These events have prompted climate scientists to rethink basic assumptions about the scale and speed of change. Such events, according to many of these scientists, would have been impossible without anthropogenic climate change. If this much climate disruption happens at our current level of around 1.2 degrees of warming, even 1.5 will be disastrous.
Photo taken from: Daily Express
Will this summer fuel COP 26 with renewed motivation to achieve its goals? As people experience the affects of climate change, will there be more calls for aggressive climate action? The answer is yes….and no. Common sense might suggest that extreme weather events such as experienced in Lytton, B.C., will spur rapid action on climate, and there is some truth to that. One study conducted in New York State explored the psychological theory of experiential processing and applied it to individuals’ perception of weather. They found that those who believed in—especially human-caused (anthropogenic)—climate change were more likely to connect extreme weather to climate change.
But Jennifer Marlon of the Yale Program on Climate Change writes that people may interpret similar experiences differently. A hard rain may fall on a town of hundreds, and multiple narratives will emerge about about the origins, causes and consequences of that rain, and the future of humanity’s relationship with falling water. In the United States, as an example, sixty percent of Democrats polled nationally say they have experienced global warming, whereas the same is true of only 24% of Republicans living under the same skies.
Photo taken from: Yale Program on Climate Change Communication
The Yale Program on Climate Change conducted an experiment using twelve years of survey data to assess whether there are some kinds of weather that people associate more with climate change. They found that hot, dry weather is much more likely to make people feel that they have experienced global warming. The 2011 drought in Texas showed up as a clear influencer of people in this regard, as did the droughts in the West in 2008, 2010, and 2014, and in the Midwest in 2012 and 2013. Extreme precipitation, however, was not so closely associated with climate change, even though there are clear causal relationships between global warming and rainfall.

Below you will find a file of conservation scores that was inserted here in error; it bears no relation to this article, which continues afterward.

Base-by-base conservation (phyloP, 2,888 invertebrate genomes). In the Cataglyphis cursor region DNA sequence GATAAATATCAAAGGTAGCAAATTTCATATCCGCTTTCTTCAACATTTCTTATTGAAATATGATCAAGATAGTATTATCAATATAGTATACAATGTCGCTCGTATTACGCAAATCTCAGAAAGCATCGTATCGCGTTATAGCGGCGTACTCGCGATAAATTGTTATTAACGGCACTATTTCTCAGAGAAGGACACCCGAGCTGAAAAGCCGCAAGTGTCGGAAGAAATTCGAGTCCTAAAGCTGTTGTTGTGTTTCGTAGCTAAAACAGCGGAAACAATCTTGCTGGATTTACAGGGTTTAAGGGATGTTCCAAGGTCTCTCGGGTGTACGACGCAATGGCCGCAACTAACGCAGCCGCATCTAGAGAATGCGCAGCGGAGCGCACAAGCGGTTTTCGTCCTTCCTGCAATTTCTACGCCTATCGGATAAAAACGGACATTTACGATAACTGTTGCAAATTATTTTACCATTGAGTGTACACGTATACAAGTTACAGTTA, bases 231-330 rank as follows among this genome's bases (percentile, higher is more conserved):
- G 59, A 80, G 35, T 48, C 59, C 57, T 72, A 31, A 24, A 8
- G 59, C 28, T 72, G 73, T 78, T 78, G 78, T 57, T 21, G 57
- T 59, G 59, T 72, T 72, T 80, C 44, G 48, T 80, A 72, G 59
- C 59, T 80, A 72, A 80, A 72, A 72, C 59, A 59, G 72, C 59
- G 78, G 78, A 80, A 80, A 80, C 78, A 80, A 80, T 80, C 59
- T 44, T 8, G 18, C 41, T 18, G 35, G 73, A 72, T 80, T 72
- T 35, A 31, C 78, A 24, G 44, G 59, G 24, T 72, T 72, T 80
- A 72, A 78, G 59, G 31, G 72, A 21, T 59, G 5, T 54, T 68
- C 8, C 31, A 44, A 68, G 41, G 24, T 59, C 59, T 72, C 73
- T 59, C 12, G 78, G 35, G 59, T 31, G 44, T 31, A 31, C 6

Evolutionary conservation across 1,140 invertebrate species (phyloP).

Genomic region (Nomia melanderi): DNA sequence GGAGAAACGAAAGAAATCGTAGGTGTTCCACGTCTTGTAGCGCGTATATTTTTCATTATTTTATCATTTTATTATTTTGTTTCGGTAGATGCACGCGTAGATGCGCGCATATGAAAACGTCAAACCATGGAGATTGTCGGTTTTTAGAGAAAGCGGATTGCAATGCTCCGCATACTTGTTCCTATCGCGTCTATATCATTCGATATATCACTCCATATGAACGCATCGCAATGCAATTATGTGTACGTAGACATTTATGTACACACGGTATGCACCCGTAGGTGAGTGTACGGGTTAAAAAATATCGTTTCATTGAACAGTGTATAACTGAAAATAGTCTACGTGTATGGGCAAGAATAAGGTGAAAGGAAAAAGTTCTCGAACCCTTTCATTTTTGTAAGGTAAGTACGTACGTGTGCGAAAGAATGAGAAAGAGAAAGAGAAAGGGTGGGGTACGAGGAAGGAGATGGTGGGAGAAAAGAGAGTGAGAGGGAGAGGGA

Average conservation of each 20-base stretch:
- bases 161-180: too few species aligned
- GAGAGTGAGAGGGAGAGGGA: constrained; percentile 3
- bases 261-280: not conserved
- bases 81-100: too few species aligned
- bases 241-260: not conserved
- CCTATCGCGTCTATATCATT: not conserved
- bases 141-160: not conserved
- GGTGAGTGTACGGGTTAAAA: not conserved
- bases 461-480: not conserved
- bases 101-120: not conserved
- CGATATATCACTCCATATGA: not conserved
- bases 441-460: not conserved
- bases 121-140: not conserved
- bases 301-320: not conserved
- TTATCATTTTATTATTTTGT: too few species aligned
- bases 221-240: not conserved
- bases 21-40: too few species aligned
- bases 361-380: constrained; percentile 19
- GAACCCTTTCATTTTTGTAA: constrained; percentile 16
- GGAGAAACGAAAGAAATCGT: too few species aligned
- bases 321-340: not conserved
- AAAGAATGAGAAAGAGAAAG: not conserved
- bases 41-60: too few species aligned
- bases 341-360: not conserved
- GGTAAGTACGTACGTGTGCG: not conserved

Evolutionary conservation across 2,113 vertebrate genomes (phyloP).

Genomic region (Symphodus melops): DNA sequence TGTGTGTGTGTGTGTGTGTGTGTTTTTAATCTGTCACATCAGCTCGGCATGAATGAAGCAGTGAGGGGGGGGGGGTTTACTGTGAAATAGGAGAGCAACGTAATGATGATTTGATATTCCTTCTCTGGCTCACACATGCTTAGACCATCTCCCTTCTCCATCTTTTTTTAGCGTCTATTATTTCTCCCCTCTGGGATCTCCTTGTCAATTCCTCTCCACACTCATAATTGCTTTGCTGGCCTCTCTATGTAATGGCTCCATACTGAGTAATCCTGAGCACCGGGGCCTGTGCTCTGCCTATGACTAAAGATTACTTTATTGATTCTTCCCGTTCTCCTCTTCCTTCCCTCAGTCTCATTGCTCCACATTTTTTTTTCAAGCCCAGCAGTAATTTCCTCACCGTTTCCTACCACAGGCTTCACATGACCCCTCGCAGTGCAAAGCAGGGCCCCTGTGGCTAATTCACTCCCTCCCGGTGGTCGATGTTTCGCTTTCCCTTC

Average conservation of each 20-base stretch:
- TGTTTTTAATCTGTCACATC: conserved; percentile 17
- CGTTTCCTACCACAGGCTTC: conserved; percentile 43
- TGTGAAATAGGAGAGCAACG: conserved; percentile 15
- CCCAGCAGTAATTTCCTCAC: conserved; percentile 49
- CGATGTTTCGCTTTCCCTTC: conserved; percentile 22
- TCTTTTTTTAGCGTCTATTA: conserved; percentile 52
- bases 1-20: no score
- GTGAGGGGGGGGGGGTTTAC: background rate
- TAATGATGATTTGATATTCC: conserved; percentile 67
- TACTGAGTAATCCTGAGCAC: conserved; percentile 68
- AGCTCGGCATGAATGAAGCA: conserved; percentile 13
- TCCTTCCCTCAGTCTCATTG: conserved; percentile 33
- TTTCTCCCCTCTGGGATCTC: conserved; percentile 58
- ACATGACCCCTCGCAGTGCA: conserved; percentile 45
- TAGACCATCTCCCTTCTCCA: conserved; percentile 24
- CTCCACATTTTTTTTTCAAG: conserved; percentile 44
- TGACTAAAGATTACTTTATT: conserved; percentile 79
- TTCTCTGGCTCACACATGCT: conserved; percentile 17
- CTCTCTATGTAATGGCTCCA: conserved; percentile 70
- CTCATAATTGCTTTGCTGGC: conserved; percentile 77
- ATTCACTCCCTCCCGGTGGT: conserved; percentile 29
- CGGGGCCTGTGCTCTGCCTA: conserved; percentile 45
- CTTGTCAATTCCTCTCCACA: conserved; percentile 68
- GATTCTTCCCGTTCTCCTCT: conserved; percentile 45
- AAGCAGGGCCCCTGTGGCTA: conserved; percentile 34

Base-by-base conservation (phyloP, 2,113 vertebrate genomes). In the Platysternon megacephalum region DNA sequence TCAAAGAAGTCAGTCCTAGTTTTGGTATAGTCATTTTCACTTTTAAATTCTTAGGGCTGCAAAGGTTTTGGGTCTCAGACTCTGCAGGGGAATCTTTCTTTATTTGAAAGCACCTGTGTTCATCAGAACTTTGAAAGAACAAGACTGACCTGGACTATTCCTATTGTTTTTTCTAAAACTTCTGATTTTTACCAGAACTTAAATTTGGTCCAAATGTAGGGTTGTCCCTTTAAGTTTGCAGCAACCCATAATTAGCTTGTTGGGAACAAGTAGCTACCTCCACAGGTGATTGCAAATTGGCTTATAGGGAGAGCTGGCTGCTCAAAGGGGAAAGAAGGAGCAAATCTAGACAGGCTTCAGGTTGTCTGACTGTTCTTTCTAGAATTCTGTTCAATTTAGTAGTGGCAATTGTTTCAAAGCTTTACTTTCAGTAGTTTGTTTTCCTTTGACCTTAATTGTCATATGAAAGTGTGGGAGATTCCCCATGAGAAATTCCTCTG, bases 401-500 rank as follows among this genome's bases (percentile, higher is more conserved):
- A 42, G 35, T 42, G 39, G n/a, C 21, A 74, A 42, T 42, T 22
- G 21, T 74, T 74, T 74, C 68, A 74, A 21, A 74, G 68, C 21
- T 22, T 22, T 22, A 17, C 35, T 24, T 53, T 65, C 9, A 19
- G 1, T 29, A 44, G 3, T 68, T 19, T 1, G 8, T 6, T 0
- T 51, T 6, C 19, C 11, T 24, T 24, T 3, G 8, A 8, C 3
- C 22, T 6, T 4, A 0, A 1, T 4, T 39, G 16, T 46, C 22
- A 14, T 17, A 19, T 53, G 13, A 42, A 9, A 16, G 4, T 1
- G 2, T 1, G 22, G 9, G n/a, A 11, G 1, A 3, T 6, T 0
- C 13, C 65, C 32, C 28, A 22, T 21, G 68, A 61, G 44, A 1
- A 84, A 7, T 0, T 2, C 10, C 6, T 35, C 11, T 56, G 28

Ominous clouds are on the horizon, for COP 26, especially in the East. China’s Communist party, perhaps the major player at COP 26, might well be driven to take climate seriously, out of self-interest, and there are certainly noises to that effect from the leadership. But as of yet, the party has been downplaying the relationship between this summer’s extreme rains and climate change, preferring instead to highlight heroic acts of bravery, its own rapid response, and random acts of nature. In conclusion, the events of the summer of 2021—as of this writing—will likely affect some people’s views of the seriousness of changing weather patterns globally, and in nations in which popular will translates to legislative power this might move the needle. Politics and ideology, however, are as always, the two curve balls which will likely act as a drag on a serious response, especially from the world’s most populous nation.
Click or tap on image to visit resource website.
Article from The Conversation on how the summer of 2021 has influenced our understanding of climate change: